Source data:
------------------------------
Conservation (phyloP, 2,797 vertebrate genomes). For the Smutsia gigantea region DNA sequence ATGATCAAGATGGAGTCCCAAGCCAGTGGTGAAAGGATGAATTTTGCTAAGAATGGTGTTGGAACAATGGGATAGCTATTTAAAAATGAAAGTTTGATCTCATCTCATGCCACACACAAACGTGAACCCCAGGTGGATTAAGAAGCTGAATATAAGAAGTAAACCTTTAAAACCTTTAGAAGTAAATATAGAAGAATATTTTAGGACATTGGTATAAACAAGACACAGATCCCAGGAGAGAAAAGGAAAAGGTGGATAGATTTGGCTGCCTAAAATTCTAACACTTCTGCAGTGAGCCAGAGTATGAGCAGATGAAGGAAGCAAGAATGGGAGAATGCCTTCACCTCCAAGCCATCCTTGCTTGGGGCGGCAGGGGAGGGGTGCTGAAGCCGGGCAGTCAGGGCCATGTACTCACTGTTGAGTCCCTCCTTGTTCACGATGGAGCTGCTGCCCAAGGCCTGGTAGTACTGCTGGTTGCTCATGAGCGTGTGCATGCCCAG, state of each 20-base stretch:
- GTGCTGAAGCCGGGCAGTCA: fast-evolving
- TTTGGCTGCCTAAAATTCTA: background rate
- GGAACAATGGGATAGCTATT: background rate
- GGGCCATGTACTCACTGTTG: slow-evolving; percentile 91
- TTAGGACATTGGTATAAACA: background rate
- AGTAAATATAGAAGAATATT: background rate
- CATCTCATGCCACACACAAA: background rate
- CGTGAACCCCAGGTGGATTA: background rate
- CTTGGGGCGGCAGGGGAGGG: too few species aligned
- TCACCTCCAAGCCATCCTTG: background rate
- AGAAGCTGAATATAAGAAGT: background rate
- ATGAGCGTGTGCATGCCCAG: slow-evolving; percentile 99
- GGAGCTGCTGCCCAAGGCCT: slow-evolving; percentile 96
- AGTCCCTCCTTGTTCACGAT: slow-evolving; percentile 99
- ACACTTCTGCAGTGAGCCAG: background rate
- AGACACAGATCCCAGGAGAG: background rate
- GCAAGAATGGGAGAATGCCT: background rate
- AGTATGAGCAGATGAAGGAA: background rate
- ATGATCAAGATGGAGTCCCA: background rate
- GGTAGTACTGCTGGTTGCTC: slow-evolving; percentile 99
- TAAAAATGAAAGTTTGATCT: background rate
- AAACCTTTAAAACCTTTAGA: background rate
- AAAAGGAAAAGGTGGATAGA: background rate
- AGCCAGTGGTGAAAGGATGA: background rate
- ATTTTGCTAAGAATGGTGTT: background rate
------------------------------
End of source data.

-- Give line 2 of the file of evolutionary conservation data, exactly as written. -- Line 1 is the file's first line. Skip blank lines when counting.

- GTGCTGAAGCCGGGCAGTCA: fast-evolving